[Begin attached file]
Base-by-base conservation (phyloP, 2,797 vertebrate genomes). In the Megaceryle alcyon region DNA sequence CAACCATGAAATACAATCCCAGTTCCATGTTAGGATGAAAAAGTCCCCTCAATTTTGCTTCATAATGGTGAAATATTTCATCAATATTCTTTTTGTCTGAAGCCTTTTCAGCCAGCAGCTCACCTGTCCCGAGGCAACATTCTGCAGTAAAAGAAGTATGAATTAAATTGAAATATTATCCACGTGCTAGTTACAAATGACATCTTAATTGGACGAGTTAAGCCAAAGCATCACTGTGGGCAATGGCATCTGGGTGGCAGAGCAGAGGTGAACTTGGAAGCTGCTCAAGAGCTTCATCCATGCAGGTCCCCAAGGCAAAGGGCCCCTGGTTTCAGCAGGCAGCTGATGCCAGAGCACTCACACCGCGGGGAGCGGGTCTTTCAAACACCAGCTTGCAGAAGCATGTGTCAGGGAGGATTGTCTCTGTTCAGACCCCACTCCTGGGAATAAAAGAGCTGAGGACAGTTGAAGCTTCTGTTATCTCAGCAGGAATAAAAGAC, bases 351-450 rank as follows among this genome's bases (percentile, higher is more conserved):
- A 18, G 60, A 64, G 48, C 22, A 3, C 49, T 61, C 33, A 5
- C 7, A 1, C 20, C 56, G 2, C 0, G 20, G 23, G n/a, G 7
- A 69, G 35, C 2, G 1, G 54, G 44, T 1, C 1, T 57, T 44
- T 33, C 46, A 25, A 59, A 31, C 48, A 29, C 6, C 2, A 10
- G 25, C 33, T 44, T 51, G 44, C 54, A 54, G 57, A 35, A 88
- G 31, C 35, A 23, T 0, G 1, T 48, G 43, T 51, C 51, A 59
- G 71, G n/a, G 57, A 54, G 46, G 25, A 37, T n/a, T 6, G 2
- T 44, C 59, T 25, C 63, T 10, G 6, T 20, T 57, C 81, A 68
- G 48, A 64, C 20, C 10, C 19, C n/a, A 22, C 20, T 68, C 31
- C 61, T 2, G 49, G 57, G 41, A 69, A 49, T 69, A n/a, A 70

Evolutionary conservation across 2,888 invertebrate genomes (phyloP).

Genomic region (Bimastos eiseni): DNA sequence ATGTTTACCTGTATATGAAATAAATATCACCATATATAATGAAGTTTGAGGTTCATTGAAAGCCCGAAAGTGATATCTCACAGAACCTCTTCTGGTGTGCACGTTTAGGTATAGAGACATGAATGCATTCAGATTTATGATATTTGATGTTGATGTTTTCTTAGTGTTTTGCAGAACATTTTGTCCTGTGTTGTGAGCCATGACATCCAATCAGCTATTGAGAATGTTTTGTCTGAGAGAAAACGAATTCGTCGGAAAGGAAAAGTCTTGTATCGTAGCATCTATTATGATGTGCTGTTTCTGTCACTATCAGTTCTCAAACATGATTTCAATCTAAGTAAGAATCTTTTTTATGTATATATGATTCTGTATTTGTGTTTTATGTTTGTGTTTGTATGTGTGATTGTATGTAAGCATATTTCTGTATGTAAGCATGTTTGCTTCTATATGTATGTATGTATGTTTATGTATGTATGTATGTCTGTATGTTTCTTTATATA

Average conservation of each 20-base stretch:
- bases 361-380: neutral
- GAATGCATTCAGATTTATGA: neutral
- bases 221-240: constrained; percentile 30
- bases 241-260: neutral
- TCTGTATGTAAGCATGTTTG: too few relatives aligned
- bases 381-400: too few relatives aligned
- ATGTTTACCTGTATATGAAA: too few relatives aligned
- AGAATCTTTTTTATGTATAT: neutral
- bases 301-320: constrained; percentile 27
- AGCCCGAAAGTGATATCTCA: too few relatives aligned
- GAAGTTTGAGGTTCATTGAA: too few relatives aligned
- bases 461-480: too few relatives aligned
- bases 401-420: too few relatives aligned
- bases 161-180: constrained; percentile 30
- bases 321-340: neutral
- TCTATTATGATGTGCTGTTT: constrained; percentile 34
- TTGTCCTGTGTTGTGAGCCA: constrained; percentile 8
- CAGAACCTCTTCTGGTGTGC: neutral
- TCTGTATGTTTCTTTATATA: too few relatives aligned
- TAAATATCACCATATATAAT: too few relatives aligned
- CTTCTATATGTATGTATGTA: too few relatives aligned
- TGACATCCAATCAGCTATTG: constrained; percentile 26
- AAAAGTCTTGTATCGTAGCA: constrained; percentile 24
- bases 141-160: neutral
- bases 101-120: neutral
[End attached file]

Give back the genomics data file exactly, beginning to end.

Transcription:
Base-by-base conservation (phyloP, 2,797 vertebrate genomes). In the Megaceryle alcyon region DNA sequence CAACCATGAAATACAATCCCAGTTCCATGTTAGGATGAAAAAGTCCCCTCAATTTTGCTTCATAATGGTGAAATATTTCATCAATATTCTTTTTGTCTGAAGCCTTTTCAGCCAGCAGCTCACCTGTCCCGAGGCAACATTCTGCAGTAAAAGAAGTATGAATTAAATTGAAATATTATCCACGTGCTAGTTACAAATGACATCTTAATTGGACGAGTTAAGCCAAAGCATCACTGTGGGCAATGGCATCTGGGTGGCAGAGCAGAGGTGAACTTGGAAGCTGCTCAAGAGCTTCATCCATGCAGGTCCCCAAGGCAAAGGGCCCCTGGTTTCAGCAGGCAGCTGATGCCAGAGCACTCACACCGCGGGGAGCGGGTCTTTCAAACACCAGCTTGCAGAAGCATGTGTCAGGGAGGATTGTCTCTGTTCAGACCCCACTCCTGGGAATAAAAGAGCTGAGGACAGTTGAAGCTTCTGTTATCTCAGCAGGAATAAAAGAC, bases 351-450 rank as follows among this genome's bases (percentile, higher is more conserved):
- A 18, G 60, A 64, G 48, C 22, A 3, C 49, T 61, C 33, A 5
- C 7, A 1, C 20, C 56, G 2, C 0, G 20, G 23, G n/a, G 7
- A 69, G 35, C 2, G 1, G 54, G 44, T 1, C 1, T 57, T 44
- T 33, C 46, A 25, A 59, A 31, C 48, A 29, C 6, C 2, A 10
- G 25, C 33, T 44, T 51, G 44, C 54, A 54, G 57, A 35, A 88
- G 31, C 35, A 23, T 0, G 1, T 48, G 43, T 51, C 51, A 59
- G 71, G n/a, G 57, A 54, G 46, G 25, A 37, T n/a, T 6, G 2
- T 44, C 59, T 25, C 63, T 10, G 6, T 20, T 57, C 81, A 68
- G 48, A 64, C 20, C 10, C 19, C n/a, A 22, C 20, T 68, C 31
- C 61, T 2, G 49, G 57, G 41, A 69, A 49, T 69, A n/a, A 70

Evolutionary conservation across 2,888 invertebrate genomes (phyloP).

Genomic region (Bimastos eiseni): DNA sequence ATGTTTACCTGTATATGAAATAAATATCACCATATATAATGAAGTTTGAGGTTCATTGAAAGCCCGAAAGTGATATCTCACAGAACCTCTTCTGGTGTGCACGTTTAGGTATAGAGACATGAATGCATTCAGATTTATGATATTTGATGTTGATGTTTTCTTAGTGTTTTGCAGAACATTTTGTCCTGTGTTGTGAGCCATGACATCCAATCAGCTATTGAGAATGTTTTGTCTGAGAGAAAACGAATTCGTCGGAAAGGAAAAGTCTTGTATCGTAGCATCTATTATGATGTGCTGTTTCTGTCACTATCAGTTCTCAAACATGATTTCAATCTAAGTAAGAATCTTTTTTATGTATATATGATTCTGTATTTGTGTTTTATGTTTGTGTTTGTATGTGTGATTGTATGTAAGCATATTTCTGTATGTAAGCATGTTTGCTTCTATATGTATGTATGTATGTTTATGTATGTATGTATGTCTGTATGTTTCTTTATATA

Average conservation of each 20-base stretch:
- bases 361-380: neutral
- GAATGCATTCAGATTTATGA: neutral
- bases 221-240: constrained; percentile 30
- bases 241-260: neutral
- TCTGTATGTAAGCATGTTTG: too few relatives aligned
- bases 381-400: too few relatives aligned
- ATGTTTACCTGTATATGAAA: too few relatives aligned
- AGAATCTTTTTTATGTATAT: neutral
- bases 301-320: constrained; percentile 27
- AGCCCGAAAGTGATATCTCA: too few relatives aligned
- GAAGTTTGAGGTTCATTGAA: too few relatives aligned
- bases 461-480: too few relatives aligned
- bases 401-420: too few relatives aligned
- bases 161-180: constrained; percentile 30
- bases 321-340: neutral
- TCTATTATGATGTGCTGTTT: constrained; percentile 34
- TTGTCCTGTGTTGTGAGCCA: constrained; percentile 8
- CAGAACCTCTTCTGGTGTGC: neutral
- TCTGTATGTTTCTTTATATA: too few relatives aligned
- TAAATATCACCATATATAAT: too few relatives aligned
- CTTCTATATGTATGTATGTA: too few relatives aligned
- TGACATCCAATCAGCTATTG: constrained; percentile 26
- AAAAGTCTTGTATCGTAGCA: constrained; percentile 24
- bases 141-160: neutral
- bases 101-120: neutral